Page 2 - When the Employees Owned the Trams
ISSUE : Issue 24
Published by Ronald Caplan on 1979/12/1
they couldn't handle it • biggest mistake they ever made. (How much money are we talking about?) Well, I can't give you the actual cost of it, because we contributed 200 dollars first, each man • that made over 6000 dol? lars. Well, that was the down payment. Then later on I think we contributed the same amount again. Well, from there on the company was able to support itself. After two years, it began to pick up. (So, the depression for you meant that all these men had work?) Oh yes. All had steady work. Turned out to be remarkable. Every? body pitched in, put their shoulder to the wheel • you can do wonders. That's the way it turned out with our outfit. (It seems to me important in a day when people are searching around, asking how to save dif? ferent industries. Did you have to make sacrifices?) I wouldn't call it sacrifices. We worked long hours and worked a lot of overtime for nothing and all that • that is, the first couple of years • but after two years, things began to pick up a little. (We say the employees owned the tram com? pany. How were the actual decisions made?) We called a meeting and formed a company and appointed six directors. And they in turn appointed a manager and a master me? chanic to look after the maintenance in the car barn • and a secretary and a treas? urer. And we went on from there. And once every three months the directors had a meeting, and once a year we had a general meeting. (The question of buying a new tram? putting down tracks?) The directors pretty well made those decisions. Of course, it would probably be brought up at the general meeting and if there was any? body had any doubts about it, they had a chance to express their opinion. There could be changes made if it was thought right. (So it was run by the employees?) Oh yes. (You say it so softly and sweetly, but it strikes me that it was an important event.) Well, it was. And we were lucky. We had good men. See, this Cape Breton Electric Company covered a big district. It covered Sydney and Glace Bay and North Sydney. They had a line from North Sydney to Sydney Mines. Then they had what we called the Pier line, a line right into the Pier from town and another one to Whitney Avenue, went around the outskirts of the city. When I started, the Gape Breton Electric Company also had ferry boats running from Sydney to North Sydney. Eastern Light and Power took over the electricity in I93I. And it was only the Glace Bay part of it that the employ? ees took over. (Sydney to Glace Bay and a half hour local tram in Glace Bay.) We took it over with the intention of running it for a few years and then converting to buses, but when the war came on, every? thing was frozen, you weren't allowed to take off any transportation that was in existence at the time. So we ran all through the war • we ran trams till 194?. And it was a success story all the way through. We took it over in the depression. But we bought it for junk price because that was all they could get for the rol? ling equipment, the track and all that stuff. When we first took it over, we put in some new track, because the old com? pany, the last years, they ran it right out as long as they could. So we had to do a lot of work when we took it over. We had to get carloads and carloads of ties to put in, lot of new rails too. It wasn't all renewed, patched up • but we had it in pretty good shape after a few years. And then when the war started and they started to build an airport out halfway between college of Cdpe breton press presents Songs & Stories From Deep Cove Cape Breton (edited by Ron MacEachern). Twenty songs from earlier days, connplete with note and verse, as remembered by Amby Thomas who was born and raised in the small fishing community of Deep Cove. The book also con? tains many of Mr. Thomas' memories of growing up in Cape Breton. Soft cover, over twenty illustrations $4.95 Patterson's History of Victoria County (edited by W. James MacDonald). G. G. Patterson wrote the history in 1885. The work has been updated with added appendices and footnotes. Complete with early photographs, first settlers' names and early place names. Beautifully bound, hard cover $13.00 Records 'GLENDALE '77 - A live recording of the 1977 Cape Breton Festival of Fiddlers at Glendale, Inverness County $6.50 THE RISE & FOLLIES OF CAPE BRETON ISLAND - Original cast recording of the music and comedy revue that took Cape Breton by storm $6.50 Historic Map Reproductions DETAIL OF FORTRESS LOUISBOURG (circa 1760). A beautiful detail of the city and fortifications. One of the few maps of this period in English. 11" X 16". THOMAS KITCHIN'S MAP OF CAPE BRETON (circa 1758). An ex? quisite map of the island by the English geographer. Beautifully illustrated. 12"x16" Each Map: Matted - $10.00 / Framed - $30.00 AVAILABLE AT MANY RETAIL OUTLETS. // you wish to order by mail, send cheque or money order in the amount indicated to: The College of Cape Breton Press P.O. Box 5300, Sydney, Nova Scotia, BIP 6L2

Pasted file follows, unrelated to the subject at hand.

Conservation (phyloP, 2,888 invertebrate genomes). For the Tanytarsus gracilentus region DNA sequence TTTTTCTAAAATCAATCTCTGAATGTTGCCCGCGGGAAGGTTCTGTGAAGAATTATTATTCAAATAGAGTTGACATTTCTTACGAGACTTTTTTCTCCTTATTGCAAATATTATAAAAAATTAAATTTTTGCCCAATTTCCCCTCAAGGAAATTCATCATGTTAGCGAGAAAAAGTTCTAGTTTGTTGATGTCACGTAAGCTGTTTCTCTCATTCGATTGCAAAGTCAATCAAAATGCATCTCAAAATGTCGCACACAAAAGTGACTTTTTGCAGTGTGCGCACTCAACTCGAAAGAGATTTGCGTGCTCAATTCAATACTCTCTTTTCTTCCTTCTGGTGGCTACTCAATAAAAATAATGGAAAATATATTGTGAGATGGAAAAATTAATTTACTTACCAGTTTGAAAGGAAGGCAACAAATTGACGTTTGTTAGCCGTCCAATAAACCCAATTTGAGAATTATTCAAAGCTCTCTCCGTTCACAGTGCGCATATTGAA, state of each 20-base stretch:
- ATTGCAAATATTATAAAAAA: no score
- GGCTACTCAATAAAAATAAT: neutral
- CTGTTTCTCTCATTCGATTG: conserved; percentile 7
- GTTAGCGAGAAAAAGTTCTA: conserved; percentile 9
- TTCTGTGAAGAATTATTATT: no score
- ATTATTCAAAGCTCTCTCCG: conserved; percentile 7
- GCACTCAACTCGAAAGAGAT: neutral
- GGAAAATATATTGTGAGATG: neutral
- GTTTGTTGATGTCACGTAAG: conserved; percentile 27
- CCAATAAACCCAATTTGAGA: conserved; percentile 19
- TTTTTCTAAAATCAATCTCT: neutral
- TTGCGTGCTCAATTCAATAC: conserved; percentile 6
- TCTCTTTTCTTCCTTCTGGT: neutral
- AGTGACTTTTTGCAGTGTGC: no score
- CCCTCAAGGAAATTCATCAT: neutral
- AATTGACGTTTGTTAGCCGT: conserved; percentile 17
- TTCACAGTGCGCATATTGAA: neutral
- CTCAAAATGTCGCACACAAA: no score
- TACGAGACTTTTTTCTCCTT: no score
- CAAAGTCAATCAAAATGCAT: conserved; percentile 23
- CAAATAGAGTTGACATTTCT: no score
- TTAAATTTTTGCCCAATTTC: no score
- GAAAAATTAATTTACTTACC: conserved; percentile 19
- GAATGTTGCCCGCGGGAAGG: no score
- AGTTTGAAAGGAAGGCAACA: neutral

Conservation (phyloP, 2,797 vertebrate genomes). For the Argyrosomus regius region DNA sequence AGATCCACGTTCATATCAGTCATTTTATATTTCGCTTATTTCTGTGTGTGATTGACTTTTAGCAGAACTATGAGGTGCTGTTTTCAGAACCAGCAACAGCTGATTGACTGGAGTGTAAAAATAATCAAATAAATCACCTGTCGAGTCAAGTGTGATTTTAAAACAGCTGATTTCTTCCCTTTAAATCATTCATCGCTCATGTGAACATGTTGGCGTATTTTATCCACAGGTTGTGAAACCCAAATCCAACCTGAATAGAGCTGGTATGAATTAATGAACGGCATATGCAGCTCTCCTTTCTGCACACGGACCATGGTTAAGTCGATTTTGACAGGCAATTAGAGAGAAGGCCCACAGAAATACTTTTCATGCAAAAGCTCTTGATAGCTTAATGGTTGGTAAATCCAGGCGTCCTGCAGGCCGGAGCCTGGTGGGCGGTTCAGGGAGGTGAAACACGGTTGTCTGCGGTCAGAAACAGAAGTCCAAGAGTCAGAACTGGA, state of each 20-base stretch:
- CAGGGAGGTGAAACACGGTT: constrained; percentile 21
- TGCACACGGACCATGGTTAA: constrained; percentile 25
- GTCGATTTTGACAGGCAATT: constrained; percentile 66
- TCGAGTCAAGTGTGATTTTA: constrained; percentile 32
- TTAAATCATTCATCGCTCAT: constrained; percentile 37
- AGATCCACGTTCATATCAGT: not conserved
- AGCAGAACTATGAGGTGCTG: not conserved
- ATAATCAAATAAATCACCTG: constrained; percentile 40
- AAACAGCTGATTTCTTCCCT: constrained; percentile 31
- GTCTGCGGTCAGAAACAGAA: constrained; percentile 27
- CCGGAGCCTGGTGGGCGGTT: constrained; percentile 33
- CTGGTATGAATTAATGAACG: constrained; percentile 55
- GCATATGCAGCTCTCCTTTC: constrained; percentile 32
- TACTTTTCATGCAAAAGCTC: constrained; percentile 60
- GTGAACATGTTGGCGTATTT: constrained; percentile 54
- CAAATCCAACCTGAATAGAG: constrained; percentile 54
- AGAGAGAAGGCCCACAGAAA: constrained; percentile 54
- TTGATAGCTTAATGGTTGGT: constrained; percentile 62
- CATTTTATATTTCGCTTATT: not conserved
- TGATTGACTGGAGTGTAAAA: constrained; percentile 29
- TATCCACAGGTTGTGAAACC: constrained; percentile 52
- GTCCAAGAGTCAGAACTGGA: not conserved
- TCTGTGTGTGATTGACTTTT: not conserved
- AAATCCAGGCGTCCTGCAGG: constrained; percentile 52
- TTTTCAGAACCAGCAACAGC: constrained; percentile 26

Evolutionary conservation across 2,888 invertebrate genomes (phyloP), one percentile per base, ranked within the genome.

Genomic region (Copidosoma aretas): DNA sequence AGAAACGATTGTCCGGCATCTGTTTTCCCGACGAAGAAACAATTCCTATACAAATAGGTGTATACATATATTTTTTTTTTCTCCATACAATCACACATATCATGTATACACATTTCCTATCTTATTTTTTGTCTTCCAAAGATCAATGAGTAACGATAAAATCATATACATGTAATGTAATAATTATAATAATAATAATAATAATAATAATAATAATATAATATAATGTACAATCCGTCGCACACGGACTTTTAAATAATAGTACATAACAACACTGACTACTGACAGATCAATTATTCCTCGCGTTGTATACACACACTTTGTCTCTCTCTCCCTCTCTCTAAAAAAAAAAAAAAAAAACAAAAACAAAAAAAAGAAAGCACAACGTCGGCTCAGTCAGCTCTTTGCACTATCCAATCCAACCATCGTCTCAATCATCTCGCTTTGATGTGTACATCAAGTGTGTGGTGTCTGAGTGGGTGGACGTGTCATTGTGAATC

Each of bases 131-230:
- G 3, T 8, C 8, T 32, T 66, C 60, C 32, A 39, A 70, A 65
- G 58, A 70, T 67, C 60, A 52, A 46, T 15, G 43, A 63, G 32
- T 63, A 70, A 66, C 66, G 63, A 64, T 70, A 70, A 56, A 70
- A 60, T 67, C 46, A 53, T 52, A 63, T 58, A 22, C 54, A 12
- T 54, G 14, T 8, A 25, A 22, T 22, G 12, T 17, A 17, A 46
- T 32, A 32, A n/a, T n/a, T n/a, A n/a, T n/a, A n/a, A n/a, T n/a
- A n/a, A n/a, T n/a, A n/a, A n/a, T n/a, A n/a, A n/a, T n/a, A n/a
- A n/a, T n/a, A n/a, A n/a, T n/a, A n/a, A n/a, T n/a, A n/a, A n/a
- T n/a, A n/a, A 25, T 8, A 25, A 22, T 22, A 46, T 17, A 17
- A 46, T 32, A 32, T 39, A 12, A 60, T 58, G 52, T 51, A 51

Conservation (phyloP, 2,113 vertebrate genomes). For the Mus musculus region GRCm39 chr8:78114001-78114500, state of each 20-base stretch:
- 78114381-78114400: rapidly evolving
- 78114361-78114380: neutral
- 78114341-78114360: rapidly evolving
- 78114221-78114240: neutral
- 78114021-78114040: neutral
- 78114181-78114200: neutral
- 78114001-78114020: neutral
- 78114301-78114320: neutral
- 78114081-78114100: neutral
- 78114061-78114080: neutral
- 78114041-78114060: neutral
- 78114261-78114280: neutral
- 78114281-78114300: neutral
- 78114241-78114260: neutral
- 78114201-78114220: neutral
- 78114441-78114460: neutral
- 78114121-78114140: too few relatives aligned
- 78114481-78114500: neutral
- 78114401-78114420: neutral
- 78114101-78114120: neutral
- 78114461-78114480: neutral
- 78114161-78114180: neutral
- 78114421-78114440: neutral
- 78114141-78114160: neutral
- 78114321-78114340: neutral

Cape Breton's Magazine